The first extensively used approach in the organizational effectiveness model is the goal approach. Its focus is on the output to figure out the essential operating objectives like profit, innovation, and final product quality (Schermerhorn, Hunt, R. N. Osborn, & R. Osborn, 2004). There are some basic assumptions for the goal approach. One of them is that there should be a general agreement on the specific goals and the people involved should feel committed to fulfilling them. The next assumption is that the number of goals is limited and achieving them requires certain indispensable resources (Robbins, 2003). As Altschuld and Zheng (1995) said the weakened significance of the goal-based approach for the evaluation of the effectiveness of research organizations and academic establishments is depicted in the accurate and clear measurement of the results. It is crucial in the vividness of the goals and output measures. The goal model is suitable only when these conditions are met.
The System Resource Approach
The second approach is named the system resource approach which pays attention to the input of the figure. It explains the effectiveness from the point of view of the ability to obtain necessary resources from the environments outside the organization (Schermerhorn et. al., 2004). The application of system resources can be effective if a vivid relation exists between the resources which an organization receives and the goods or services it produces (Cameron, 1981). This systematic approach invites managers to consider the organization not only as a whole but as a part of a larger group as well. The dominating attitude is that any part of the activities of an organization affects all other parts (Mullins, 2008). Also, due to their quantitative features, the uses of input and output measures of effectiveness in the system resource approach seem appealing. However, they will not display the entire story of the performance, because it is not possible for new thoughts and discoveries to have an immediate and directly observable effect. It is also possible that the academic and research organizations will not give out outstanding results even after a long period of funding. Considering the prospect of making remarkable contributions in the future, and even though there may be no adequate evidence of effectiveness, founders may go on offering support (Altschuld & Zheng, 1995).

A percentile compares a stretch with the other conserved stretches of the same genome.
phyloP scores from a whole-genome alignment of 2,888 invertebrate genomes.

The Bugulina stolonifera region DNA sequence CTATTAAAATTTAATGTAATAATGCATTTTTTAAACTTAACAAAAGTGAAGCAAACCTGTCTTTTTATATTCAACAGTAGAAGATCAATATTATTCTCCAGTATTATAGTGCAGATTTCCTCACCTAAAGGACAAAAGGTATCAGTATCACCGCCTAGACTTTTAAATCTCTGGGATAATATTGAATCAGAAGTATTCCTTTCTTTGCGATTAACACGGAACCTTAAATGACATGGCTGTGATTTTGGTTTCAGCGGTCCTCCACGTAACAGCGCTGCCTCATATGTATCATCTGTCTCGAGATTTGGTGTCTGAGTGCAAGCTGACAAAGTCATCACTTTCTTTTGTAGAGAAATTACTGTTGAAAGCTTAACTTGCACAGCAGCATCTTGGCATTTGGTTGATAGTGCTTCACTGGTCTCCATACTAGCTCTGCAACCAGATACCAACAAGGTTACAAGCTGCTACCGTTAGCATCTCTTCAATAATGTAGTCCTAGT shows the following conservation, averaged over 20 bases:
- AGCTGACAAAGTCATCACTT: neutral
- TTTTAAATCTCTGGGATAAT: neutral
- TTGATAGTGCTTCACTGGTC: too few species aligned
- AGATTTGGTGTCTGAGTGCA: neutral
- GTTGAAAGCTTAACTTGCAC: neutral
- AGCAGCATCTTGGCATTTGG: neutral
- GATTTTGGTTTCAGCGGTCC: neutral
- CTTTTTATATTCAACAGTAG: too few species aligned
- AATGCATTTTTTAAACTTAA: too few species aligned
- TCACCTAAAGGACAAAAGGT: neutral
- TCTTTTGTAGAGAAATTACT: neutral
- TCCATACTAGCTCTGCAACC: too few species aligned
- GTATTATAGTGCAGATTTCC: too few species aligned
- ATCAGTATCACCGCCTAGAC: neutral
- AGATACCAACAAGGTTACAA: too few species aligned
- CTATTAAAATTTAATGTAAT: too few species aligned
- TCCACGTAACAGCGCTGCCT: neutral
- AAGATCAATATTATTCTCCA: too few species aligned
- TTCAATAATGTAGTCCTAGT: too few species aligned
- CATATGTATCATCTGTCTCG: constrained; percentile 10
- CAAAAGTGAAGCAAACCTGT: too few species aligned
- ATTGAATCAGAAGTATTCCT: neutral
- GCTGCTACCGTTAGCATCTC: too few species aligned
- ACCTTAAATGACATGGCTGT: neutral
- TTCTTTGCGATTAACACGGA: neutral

The Process Approach
The third approach is known as the process approach which pays attention to the transformation process and is dedicated to seeing to what extent the resources are officially used to give services or produce goods (Schermerhorn et. al., 2004). By effectiveness, it is meant that the organization is internally healthy and efficient and the internal processes and procedures in that place are quite well-oiled. In an effective organization, there is no trace of stress and strain. The members are completely part of the system and the system itself works smoothly. The relationship between the members is based on trust, honesty, and goodwill. Finally, the flow of information is on a horizontal and vertical basis (Cameron, 1981). The trend of this approach in organizations is to fulfill the objectives by providing timely and sufficient information to the employees and employers. The collection of information and communication management is of major importance here (Kleijnen, Dolmans, Muijtjens, Willems, & Van Hout, 2009).